Thanks to Fi from Mumma Morrison for sharing with us her daily diary of how she felt during her first week of starting to feed her little man solids. Fi’s son is known on her blog as Starfish. It’s lovely to remember the first feelings associated with what a big milestone this is in your motherhood journey. One of the many lessons you learn in giving your child self-help skills, learning the importance of embracing mess and the first contemplations about your own feeding skills.
For more information on starting solids, talk to your GP / a feeding specialist / paediatrician / dietitian / health nurse and consult the most up-to-date feeding research. For Australian residents, you will be pointed to the ASCIA guidelines for starting infants on solids by feeding experts. These were last updated in July 2016 at the time of publishing this post. You will notice changes in introducing allergens in alignment with current research.
A week of mess, mush and mayhem
I was recently asked by Simone to share my experience of starting solids with my 5 month old son, after she wrote a guest blog post about introducing solids to babies on the Mumma Morrison Blog, “Why does everyone tell me something different when it comes to starting solids?”. I decided that the best way to document it was to write it a bit like a diary – that way I could not only explain the practical bits and bobs, but also share a bit behind the thoughts and feelings of this BIG change. I hope you enjoy and may find it useful for your own experience.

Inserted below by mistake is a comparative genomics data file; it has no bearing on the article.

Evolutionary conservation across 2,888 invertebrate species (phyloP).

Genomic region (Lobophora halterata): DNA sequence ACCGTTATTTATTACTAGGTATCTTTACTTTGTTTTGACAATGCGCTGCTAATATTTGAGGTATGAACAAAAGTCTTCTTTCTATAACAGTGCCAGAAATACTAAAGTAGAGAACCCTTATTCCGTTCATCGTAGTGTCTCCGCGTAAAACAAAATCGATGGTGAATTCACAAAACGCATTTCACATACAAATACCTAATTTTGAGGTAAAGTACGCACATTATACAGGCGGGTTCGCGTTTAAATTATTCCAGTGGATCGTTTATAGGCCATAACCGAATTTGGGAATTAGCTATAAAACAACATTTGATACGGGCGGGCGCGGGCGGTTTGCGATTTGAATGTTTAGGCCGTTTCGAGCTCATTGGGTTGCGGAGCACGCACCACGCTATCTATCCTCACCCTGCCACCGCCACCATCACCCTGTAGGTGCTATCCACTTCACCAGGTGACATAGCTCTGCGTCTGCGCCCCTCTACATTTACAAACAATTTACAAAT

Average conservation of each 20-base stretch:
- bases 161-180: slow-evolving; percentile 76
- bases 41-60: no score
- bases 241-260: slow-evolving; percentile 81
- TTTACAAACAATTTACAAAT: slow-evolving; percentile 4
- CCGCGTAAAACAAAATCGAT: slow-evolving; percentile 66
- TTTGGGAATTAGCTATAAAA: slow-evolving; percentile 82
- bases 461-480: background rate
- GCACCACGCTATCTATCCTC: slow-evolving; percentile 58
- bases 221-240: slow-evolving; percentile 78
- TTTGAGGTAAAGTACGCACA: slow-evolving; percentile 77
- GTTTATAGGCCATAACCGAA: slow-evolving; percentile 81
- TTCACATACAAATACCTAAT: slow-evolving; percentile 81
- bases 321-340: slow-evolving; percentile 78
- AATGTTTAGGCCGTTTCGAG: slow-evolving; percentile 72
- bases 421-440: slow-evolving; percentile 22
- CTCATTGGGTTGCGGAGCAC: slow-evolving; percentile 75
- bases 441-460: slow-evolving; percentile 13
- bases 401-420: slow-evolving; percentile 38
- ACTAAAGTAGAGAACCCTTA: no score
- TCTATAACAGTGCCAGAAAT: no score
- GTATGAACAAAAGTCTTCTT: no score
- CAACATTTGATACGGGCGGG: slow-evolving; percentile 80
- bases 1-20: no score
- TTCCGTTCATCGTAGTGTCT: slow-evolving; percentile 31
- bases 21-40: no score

Day 1: STARTING SOLIDS
I sat my boy down for his first solids meal with both a sense of excitement and trepidation. What would it be like? How would he like it? How messy would it be? We decided to start with apple purée as we’d read it was a good food to start with (despite later reading debates about the introduction of veg vs. fruit first – fruit apparently leading to possible ‘sweet tooths’…). As our son had his first bite, and munched (sipped? Gummed?) happily on the purée, we felt a sigh of relief, and I was absolutely loving it. I loved watching his little pudgy face munching away on the food. To be honest, I wasn’t surprised he took to it so well – he had downed panadol and the rotavirus oral syrup before, so I assumed he’d eat anything.
DAY 2 – REALITY STARTS TO SET IN
As we prepared for our second day of starting solids with Starfish, we began to realise how much work will actually need to go into this process (and this was only ONE meal a day!). I had spent the previous afternoon making apple purée, and I spent this afternoon making more apple purée, as well as Pear and Prune purée. I made this combination to avoid constipation problems (which our son had had in previous weeks), however required a bit more effort in terms of prep. I was quickly realising how much more time I’d be spending cooking up purée, let alone feeding them to him. Luckily we had extra hands to build up the routine…